The Detailed Guide About Rectus Abdominis Exercise
Whenever you’ve joined a gym, started your home-workout session, or tried a new diet plan, you must have dreamt about developing a 6-pack “abs.” This “six-pack abs’ ‘ everyone has been dreaming about since the first day of your fitness journey, and some of you who have successfully developed them is known as the Rectus Abdominis muscle. The rectus abdominis muscles constitute one of the most superficial muscles that form your core. The muscle is built with connective tissue that separates into six (or sometimes 4-8) short, muscular sections resulting in the famous “six-pack” look. Rectus abdominis exercises are the best way to develop these muscles and flaunt the shredded abs look.
However, the function of the rectus abdominis muscle is beyond the aesthetic presentation of your abdominal structure.
SpineGym, a scientifically designed spine exerciser, helps you activate and strengthen the transverse and rectus abdominis.
Functions of the Rectus Abdominis Muscle
- The Rectus Abdominis muscle fundamentally functions as a stabilizer and flexor of the torso and spinal column. It helps in movements such as bending forward, lifting your hips, etc. Through a variety of flexion and extension movements, it stabilizes your entire body.
- The Rectus Abdominis also functions collaboratively with your internal and external oblique, lower back muscles, and hip flexors to maintain the natural curvature of your spine in an upright posture.
- The Rectus Abdominis, the connective tissue, and surrounding structures help to transfer force uniformly between your upper and lower body, thus helping you move. Exercise for the Rectus Abdominis strengthens the muscle for better coordination and posture.
- The Rectus Abdominis also constitutes a vital muscle involved in Abdominal Bracing during most strength and endurance building exercises for protecting your spine.
Structure of the Rectus Abdominis Muscle
Rectus Abdominis Origin
This superficial abdominal muscle originates from the pubic symphysis located at the center of the frontal pelvic region.
Rectus Abdominis Insertion
The muscle is attached to the xiphoid process present at the bottom of the sternum and to the costal cartilages of the 5th-7th ribs (connective tissue lining).
Rectus Abdominis Exercises
Various rectus abdominis exercises engage the abdominal muscles. We’ve explained the simplest and the easiest exercise that can help you develop and strengthen these muscles.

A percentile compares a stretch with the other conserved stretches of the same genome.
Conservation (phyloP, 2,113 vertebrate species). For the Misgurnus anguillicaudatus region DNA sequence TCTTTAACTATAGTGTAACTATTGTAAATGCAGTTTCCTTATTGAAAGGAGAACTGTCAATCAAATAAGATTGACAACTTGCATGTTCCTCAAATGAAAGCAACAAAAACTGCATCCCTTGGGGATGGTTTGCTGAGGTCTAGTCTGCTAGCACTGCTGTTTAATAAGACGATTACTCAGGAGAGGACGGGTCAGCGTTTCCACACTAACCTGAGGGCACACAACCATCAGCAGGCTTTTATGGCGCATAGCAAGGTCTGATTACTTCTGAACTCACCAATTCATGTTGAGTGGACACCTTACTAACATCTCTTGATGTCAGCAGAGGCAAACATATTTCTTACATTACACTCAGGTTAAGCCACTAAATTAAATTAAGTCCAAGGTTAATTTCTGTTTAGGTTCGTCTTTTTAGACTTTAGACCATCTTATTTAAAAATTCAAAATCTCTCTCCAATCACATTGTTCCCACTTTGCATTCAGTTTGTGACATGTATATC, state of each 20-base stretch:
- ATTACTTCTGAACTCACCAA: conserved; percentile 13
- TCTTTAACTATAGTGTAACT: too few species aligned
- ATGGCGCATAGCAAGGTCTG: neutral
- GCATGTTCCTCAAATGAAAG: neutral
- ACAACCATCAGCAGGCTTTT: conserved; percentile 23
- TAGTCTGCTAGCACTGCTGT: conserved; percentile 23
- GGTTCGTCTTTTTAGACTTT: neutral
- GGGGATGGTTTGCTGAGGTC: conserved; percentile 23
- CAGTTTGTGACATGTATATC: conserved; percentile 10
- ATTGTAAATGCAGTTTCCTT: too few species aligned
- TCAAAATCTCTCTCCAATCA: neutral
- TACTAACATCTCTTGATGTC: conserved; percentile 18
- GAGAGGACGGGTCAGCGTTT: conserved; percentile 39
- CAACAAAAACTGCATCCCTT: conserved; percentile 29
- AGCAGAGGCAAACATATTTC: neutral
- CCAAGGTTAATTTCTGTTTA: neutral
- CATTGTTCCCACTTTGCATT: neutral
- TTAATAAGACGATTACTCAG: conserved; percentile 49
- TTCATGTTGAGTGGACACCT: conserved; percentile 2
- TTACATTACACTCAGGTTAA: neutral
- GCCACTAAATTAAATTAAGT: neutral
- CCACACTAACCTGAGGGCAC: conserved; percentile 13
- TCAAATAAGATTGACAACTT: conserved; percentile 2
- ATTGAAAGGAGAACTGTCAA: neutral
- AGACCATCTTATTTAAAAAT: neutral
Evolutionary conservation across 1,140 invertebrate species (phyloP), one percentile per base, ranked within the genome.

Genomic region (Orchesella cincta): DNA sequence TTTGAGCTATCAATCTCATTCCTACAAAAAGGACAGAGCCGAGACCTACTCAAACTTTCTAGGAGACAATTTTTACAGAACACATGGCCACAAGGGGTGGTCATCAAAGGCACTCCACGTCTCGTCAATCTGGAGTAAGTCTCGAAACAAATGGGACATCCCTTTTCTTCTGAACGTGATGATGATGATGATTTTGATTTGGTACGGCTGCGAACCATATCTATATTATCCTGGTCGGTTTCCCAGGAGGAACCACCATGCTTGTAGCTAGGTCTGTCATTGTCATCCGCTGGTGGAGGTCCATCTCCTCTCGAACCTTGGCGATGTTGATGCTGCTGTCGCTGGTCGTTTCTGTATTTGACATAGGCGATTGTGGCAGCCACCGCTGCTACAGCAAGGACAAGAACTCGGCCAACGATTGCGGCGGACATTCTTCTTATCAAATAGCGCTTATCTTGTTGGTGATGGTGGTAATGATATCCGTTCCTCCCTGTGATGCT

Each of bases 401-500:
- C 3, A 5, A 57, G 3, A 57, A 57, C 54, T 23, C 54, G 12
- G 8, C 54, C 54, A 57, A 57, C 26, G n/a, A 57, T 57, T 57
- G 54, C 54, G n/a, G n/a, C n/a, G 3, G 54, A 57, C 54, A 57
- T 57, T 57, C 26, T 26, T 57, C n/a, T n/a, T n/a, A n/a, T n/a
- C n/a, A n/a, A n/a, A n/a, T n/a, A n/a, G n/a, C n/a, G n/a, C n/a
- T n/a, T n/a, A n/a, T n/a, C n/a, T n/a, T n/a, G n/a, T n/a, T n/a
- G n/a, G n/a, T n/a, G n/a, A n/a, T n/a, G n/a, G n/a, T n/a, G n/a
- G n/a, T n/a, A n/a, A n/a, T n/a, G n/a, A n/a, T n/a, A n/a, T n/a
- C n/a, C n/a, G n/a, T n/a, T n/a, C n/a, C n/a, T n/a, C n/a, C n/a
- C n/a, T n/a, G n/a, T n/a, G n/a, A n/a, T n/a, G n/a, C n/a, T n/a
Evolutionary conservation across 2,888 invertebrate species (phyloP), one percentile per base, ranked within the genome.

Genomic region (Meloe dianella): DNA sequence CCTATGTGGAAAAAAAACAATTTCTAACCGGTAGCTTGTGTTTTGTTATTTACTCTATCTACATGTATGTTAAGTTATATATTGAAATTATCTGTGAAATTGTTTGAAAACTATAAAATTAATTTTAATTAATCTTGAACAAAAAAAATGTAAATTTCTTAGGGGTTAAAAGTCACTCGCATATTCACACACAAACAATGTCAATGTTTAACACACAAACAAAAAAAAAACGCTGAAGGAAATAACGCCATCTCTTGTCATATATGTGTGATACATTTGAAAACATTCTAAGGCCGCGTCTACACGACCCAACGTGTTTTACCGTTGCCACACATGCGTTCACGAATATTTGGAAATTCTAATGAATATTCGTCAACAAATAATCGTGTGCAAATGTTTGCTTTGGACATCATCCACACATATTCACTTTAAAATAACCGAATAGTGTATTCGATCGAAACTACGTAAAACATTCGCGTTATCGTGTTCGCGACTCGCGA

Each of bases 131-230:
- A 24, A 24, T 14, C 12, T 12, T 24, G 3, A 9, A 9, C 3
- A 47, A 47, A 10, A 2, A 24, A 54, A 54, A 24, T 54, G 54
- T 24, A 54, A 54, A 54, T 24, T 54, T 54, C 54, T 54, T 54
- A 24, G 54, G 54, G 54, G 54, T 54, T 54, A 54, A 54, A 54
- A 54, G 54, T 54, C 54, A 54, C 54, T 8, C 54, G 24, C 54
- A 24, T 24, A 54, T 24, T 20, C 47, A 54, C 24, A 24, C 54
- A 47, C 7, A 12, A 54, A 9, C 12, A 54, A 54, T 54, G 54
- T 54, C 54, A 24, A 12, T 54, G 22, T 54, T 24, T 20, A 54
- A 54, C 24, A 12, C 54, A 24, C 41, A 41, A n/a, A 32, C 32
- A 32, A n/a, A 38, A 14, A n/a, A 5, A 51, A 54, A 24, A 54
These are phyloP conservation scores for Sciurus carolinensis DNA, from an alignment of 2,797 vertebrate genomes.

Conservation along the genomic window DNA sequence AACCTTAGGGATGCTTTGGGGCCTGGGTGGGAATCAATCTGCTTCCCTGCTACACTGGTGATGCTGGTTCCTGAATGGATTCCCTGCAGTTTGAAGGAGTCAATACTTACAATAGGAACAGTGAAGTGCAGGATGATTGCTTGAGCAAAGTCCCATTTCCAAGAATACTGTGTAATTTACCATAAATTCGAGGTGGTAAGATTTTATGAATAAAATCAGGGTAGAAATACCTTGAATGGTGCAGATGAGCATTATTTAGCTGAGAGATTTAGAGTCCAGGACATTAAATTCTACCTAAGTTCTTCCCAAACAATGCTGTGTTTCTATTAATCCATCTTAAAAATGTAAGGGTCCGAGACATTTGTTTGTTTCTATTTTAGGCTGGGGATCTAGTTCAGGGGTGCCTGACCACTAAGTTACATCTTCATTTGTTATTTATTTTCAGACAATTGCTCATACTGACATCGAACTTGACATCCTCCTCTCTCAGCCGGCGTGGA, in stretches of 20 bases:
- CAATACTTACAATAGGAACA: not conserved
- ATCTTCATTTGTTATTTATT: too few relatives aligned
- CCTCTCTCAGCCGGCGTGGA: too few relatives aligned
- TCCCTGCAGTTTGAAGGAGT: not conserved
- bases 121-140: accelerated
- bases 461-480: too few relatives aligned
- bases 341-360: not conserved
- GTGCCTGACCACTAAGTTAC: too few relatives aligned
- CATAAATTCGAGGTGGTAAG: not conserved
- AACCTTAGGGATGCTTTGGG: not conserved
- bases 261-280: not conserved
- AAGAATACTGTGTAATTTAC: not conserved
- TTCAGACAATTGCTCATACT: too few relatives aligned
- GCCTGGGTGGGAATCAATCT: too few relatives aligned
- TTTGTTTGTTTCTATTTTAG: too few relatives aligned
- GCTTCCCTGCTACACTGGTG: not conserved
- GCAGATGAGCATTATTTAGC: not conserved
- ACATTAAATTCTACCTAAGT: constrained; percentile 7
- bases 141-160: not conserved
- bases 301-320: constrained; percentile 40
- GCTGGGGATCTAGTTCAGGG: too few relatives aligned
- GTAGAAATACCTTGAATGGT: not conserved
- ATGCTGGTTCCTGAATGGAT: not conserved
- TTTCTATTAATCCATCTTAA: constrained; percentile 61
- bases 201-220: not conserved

However, before you begin your exercise, consider the following:
- If you’ve recently or previously undergone any surgery or were involved in an accident concerning your spine, back, hips, knee, or pelvis, consult your doctor before starting with any new movements.
- Introducing resistance in your exercise movements using resistance bands, free weights (dumbbells, kettlebells), or the scientifically developed spine exerciser SpineGym (suitable for all age groups).
One of the most prevalent and effective exercises for the Rectus Abdominis activation. prevalent
- Lie flat on your stomach (prone position) with your face pointed towards the ground.
- Now position your elbows at 90 degrees under your shoulders.
- Use your elbows and toes to lift up your entire body off the floor.
- Contract your abdominal muscles and stay in this position for 30 seconds to 1 minute or more (depends on your strength)
- The correct stance should form a straight line from your head to your heels. (No poking buttocks or bent knees)
You can introduce various challenges to make your exercise routine more intense.
- Extended Plank
- Forearm Side Plank
- Plank with Hip Dip
- Plank with Leg raises or Arm Raises
- Shoulder Taps
Standing Rectus Abdominis Contraction
You can use resistance bands or SpineGym exercises to perform this exercise.
- Stand straight and place a resistance band parallel to your lower back, hips or buttocks. Placing the resistance belt lower down your back introduces higher resistance and yields a better outcome.
- Now contract your abs and start bending your upper body (torso) slowly and smoothly in the forward direction.
- Keep your pelvis, legs, knees, and ankles as motionless as possible.
- Bend until you feel the tension in your abdominal muscles (especially rectus abdominis). However, do exert excess force.
- Always remember to breathe in during the relaxation phase and breathe out during the contractions.
The abdominal crunch is a modified stance of generic sit-up exercise. This exercise for rectus abdominis focuses on lifting the shoulder blades from the ground utilizing the abdominal muscles.
- Lie supine with your back on a yoga mat, knees bent, and feet placed flat on the floor.
- Brace your core and pull your chest towards your knees. Avoid making contact.
- Concentrate on flexing at hips and contracting your core muscles to lift the torso towards your legs.
For beginners, it is recommended to keep weight over your feet to prevent them from moving off from the floor while you lift up your torso.
To build a storm core, practice these exercises at least 3-4 times per week. After all, a strong body is defined by a strong core. With these simple exercises, start your journey towards a healthy and active life.